Postmortems (aka retrospectives) seem like a good idea. You and your team meet at the end of a project to debrief and learn from what worked or didn’t work.
In fact, at past companies that I founded, we were pretty good at holding postmortems at the end of projects – especially those that were spectacular catastrophes. These meetings were intended to help us improve our work, but usually they were little more than venting sessions about all the crap that went wrong and was frustrating.
Maybe we did them wrong, but they never seemed incredibly valuable.
But premortems…we loved those.
Instead of grumbling at the end of a project about everything that went wrong, we met at the beginning of the project and discussed what could go wrong.
It was playful, even fun, plus it led to better decisions and outcomes.
So, if you’re not familiar with premortems, let me tell you a bit about when and how to use them.
Benefits of Premortems
Premortems are most useful for teams on the verge of high-stakes project kickoffs or decisions. The power of a team is in the diversity of perspectives. Premortems give you a tool to tap into the group’s wisdom and spot any potential blindspots. Much better to see the blindspot before a project begins than during or after.
Premortems also are massively helpful when you sense that there is unsurfaced anxiety in a team. Having a chance to name concerns beforehand can be surprisingly a big relief to both individuals and the collective team. As a leader, you want any anxiety to come out productively (e.g. “I’m concerned this isn’t going to work because of X.”) rather than being something that later undermines the project (e.g. “I knew this wasn’t going to work.”). The vulnerability of sharing not only surfaces concerns but also builds trust within the team.
Using premortems help you identify risks and blindspots in the proposed approach while also helping the team responsible be more connected from the start.
How to Run a Premortem
Step 1: Gather the Team
Schedule 60-90 minutes for the premortem meeting. Book a longer block of time if 1) the team is larger (6+) or 2) the project is especially large in scope or impact. You’ll need a meeting space with a whiteboard, plus a sharpie marker (these force fewer words + are easier to read) and a stack of 15-20 post-its for each person.
Step 2: Timeboxed Brainstorm
To start, you’re going to invite everyone to brainstorm answers to the following question: What could go wrong on this project?
A few guidelines to share that will help everyone:
- Each answer should be on its own post-it note.
- Consider all stakeholders & influences in your responses.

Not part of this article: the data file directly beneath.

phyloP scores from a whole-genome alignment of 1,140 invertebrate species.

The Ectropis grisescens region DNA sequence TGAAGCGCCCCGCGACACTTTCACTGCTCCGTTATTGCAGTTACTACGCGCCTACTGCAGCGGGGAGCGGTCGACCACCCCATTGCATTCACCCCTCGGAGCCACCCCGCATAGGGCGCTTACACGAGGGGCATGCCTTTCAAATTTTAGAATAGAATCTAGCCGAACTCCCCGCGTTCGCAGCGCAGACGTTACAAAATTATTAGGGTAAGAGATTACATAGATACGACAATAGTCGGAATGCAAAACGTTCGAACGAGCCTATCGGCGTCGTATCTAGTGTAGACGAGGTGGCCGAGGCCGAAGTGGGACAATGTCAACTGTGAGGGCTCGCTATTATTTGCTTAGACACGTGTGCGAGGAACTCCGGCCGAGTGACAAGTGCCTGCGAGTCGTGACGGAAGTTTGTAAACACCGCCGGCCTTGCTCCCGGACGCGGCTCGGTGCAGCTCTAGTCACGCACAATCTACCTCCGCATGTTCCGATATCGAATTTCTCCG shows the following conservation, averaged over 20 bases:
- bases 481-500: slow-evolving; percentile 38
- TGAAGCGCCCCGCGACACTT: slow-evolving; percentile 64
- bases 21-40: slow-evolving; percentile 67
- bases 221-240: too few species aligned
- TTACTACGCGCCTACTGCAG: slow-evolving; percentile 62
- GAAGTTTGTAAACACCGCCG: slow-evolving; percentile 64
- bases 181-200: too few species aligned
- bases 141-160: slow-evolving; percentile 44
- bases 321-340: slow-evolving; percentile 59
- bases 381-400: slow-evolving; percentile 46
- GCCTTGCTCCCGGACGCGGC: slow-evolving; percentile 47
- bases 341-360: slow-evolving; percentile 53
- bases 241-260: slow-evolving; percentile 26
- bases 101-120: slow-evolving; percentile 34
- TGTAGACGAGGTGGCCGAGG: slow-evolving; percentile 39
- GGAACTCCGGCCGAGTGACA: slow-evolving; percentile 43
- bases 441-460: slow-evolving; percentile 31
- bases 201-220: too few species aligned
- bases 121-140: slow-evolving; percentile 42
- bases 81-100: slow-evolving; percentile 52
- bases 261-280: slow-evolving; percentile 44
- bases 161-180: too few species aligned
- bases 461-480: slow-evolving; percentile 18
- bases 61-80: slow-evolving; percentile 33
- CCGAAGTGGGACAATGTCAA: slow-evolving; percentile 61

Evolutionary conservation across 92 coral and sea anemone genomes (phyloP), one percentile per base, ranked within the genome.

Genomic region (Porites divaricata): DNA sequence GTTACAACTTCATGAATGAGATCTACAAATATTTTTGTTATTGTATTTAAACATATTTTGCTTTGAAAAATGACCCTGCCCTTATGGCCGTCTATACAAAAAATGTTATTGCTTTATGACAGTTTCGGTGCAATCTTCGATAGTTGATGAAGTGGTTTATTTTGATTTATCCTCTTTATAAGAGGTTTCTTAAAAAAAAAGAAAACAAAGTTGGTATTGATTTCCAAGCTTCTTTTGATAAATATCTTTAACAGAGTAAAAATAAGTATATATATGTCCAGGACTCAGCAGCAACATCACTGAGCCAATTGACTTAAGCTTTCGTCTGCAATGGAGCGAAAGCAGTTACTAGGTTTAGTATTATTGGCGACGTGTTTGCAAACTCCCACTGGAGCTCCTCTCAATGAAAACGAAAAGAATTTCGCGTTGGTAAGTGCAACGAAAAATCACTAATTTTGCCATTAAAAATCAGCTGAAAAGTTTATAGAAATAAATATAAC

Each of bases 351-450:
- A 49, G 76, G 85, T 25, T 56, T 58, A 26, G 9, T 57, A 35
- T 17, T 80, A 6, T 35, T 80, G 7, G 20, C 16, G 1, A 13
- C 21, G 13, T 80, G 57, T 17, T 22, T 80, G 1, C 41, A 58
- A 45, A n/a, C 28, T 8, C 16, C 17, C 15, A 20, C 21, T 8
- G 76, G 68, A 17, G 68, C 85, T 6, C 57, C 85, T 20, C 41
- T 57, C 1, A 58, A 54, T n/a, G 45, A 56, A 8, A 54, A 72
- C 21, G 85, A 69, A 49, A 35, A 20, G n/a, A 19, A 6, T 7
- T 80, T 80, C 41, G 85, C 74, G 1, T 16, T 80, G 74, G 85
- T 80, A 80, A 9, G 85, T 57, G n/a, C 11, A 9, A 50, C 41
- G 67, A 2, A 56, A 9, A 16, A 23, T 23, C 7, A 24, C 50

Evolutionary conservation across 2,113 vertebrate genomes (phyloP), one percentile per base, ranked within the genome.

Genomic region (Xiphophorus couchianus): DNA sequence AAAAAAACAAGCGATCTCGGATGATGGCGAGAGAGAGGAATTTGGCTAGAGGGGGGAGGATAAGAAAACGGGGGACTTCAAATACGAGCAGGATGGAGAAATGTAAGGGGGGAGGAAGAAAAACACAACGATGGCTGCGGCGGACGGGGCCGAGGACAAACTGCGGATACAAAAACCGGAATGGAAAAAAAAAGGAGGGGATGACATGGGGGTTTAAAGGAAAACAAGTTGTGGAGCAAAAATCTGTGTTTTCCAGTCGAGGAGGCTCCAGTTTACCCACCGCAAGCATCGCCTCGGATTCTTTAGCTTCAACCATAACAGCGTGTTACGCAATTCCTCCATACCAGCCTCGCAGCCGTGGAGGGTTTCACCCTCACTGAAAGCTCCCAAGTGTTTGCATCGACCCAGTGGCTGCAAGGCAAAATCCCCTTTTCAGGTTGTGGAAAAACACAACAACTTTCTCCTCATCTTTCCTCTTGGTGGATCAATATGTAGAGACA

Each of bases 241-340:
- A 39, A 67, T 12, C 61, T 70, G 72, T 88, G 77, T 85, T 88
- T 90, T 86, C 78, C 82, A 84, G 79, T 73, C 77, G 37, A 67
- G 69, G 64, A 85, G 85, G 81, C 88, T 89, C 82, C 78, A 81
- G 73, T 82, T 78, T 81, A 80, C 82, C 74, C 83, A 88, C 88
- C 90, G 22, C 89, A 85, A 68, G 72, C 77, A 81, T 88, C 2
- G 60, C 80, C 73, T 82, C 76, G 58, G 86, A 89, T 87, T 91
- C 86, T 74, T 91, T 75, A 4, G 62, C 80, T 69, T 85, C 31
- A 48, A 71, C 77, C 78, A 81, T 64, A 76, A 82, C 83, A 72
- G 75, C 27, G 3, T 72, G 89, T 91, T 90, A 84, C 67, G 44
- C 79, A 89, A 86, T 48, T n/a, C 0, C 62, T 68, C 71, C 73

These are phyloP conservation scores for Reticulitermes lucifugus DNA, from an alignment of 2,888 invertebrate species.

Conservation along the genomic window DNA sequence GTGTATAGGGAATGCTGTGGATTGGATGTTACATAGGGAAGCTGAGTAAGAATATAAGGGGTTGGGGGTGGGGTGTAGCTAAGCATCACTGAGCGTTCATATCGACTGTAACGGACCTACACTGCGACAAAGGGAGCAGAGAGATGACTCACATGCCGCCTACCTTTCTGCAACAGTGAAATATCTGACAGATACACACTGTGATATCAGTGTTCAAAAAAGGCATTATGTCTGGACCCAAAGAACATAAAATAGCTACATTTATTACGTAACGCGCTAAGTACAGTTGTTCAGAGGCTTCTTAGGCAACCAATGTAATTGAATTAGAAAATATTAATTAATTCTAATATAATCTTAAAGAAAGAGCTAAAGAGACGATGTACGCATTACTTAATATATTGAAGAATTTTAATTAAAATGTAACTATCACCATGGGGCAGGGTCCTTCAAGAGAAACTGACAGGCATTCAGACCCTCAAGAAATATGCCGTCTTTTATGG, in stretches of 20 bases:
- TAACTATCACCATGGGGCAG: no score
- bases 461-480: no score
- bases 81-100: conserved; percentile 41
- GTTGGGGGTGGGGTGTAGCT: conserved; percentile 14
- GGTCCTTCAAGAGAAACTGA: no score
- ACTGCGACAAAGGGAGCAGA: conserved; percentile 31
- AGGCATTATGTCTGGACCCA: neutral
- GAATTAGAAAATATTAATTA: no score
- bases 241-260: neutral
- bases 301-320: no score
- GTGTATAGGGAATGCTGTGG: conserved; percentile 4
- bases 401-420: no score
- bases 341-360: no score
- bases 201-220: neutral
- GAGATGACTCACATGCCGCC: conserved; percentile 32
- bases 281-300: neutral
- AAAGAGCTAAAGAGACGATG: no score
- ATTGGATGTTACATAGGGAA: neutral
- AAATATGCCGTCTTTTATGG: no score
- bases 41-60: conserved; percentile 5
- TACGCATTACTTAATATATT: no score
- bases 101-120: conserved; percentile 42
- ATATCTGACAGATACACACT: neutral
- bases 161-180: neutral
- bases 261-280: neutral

- All responses are welcome (from silly to doomsday).
Now set a timer for 5 minutes and go.
Step 3: Share & Group Responses
Once time is up, have each person shares their answers by reading each one out loud and then placing the post-it on the whiteboard. After a response is read, ask others to add any similar answers to the whiteboard near that post-it. Doing so, you’re creating themed groupings as the team shares.
Once everyone has shared and all of the post-its are on the whiteboard, give th team 5 minutes to move and merge post-its with the goal of creating distinct topical groupings when possible.
By the end, you should have a handful of clear topic groups in addition to a handful of outliers.
Step 4: Vote on Topics for Discussion
Now everyone get 2-3 votes to advocate for which topics are most in need of discussion by the group. As people to vote on a topic or theme by writing a ★ next to the topic on the whiteboard. By the way, be sure to switch to dry-erase markers here.
Step 5: Discuss & Action Plan
The most pressing answers to “What could go wrong on this project?” have now been identified. Timebox discussion time on the top vote-getters, focusing on answering: “How can we mitigate this risk?”
There’s usually time for 2-5 topics, but it will depend on what the team feels is necessary. Sometimes there are three obvious topics and we’ve split the remaining time into thirds. Other times it’s not quite so clear cut.
Your goal here is to create an action plan to proactively address the concern.
Finally, save a few minutes at the end of the meeting to invite ownership of any of the topics on the whiteboard that weren’t selected. Often there are people who feel strongly on a non-selected topic. It can be powerful to let them take that concern and carry it forward on the project.
If you have project to kick off or a key decision to be made, give a premortem a try. You’ll be surprised not only by the clarity it will give you but also helps align and energize the team from the beginning.